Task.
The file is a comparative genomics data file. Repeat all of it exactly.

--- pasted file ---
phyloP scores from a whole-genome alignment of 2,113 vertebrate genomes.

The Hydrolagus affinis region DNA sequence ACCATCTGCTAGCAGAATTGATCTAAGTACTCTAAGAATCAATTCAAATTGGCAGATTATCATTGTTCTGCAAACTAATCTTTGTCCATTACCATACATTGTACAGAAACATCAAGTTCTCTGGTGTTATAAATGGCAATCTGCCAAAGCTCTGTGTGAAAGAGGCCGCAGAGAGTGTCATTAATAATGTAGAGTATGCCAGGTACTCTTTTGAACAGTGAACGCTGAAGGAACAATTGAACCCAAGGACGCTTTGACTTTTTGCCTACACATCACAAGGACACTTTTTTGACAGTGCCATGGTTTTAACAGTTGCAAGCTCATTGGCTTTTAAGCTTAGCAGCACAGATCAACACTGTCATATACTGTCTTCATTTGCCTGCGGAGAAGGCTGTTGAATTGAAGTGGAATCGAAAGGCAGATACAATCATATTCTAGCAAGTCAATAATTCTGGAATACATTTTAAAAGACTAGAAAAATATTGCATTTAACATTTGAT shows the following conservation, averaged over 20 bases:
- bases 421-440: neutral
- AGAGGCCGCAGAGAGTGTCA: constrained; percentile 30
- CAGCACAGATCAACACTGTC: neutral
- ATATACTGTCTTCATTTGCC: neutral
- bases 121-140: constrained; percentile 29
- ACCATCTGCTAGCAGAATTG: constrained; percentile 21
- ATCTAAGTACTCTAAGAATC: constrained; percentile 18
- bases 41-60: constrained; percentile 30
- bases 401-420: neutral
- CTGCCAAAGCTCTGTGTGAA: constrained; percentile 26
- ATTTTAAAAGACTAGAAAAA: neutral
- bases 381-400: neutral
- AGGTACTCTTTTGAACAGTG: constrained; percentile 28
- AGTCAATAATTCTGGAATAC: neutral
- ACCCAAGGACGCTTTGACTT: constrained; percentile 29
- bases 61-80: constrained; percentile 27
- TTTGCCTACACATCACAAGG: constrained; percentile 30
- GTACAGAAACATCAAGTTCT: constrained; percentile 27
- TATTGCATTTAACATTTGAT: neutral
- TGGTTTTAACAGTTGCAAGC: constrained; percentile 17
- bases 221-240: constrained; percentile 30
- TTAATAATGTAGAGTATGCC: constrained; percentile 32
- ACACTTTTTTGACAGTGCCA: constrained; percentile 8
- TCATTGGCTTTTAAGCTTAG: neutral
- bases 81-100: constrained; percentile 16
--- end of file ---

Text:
phyloP scores from a whole-genome alignment of 2,113 vertebrate genomes.

The Hydrolagus affinis region DNA sequence ACCATCTGCTAGCAGAATTGATCTAAGTACTCTAAGAATCAATTCAAATTGGCAGATTATCATTGTTCTGCAAACTAATCTTTGTCCATTACCATACATTGTACAGAAACATCAAGTTCTCTGGTGTTATAAATGGCAATCTGCCAAAGCTCTGTGTGAAAGAGGCCGCAGAGAGTGTCATTAATAATGTAGAGTATGCCAGGTACTCTTTTGAACAGTGAACGCTGAAGGAACAATTGAACCCAAGGACGCTTTGACTTTTTGCCTACACATCACAAGGACACTTTTTTGACAGTGCCATGGTTTTAACAGTTGCAAGCTCATTGGCTTTTAAGCTTAGCAGCACAGATCAACACTGTCATATACTGTCTTCATTTGCCTGCGGAGAAGGCTGTTGAATTGAAGTGGAATCGAAAGGCAGATACAATCATATTCTAGCAAGTCAATAATTCTGGAATACATTTTAAAAGACTAGAAAAATATTGCATTTAACATTTGAT shows the following conservation, averaged over 20 bases:
- bases 421-440: neutral
- AGAGGCCGCAGAGAGTGTCA: constrained; percentile 30
- CAGCACAGATCAACACTGTC: neutral
- ATATACTGTCTTCATTTGCC: neutral
- bases 121-140: constrained; percentile 29
- ACCATCTGCTAGCAGAATTG: constrained; percentile 21
- ATCTAAGTACTCTAAGAATC: constrained; percentile 18
- bases 41-60: constrained; percentile 30
- bases 401-420: neutral
- CTGCCAAAGCTCTGTGTGAA: constrained; percentile 26
- ATTTTAAAAGACTAGAAAAA: neutral
- bases 381-400: neutral
- AGGTACTCTTTTGAACAGTG: constrained; percentile 28
- AGTCAATAATTCTGGAATAC: neutral
- ACCCAAGGACGCTTTGACTT: constrained; percentile 29
- bases 61-80: constrained; percentile 27
- TTTGCCTACACATCACAAGG: constrained; percentile 30
- GTACAGAAACATCAAGTTCT: constrained; percentile 27
- TATTGCATTTAACATTTGAT: neutral
- TGGTTTTAACAGTTGCAAGC: constrained; percentile 17
- bases 221-240: constrained; percentile 30
- TTAATAATGTAGAGTATGCC: constrained; percentile 32
- ACACTTTTTTGACAGTGCCA: constrained; percentile 8
- TCATTGGCTTTTAAGCTTAG: neutral
- bases 81-100: constrained; percentile 16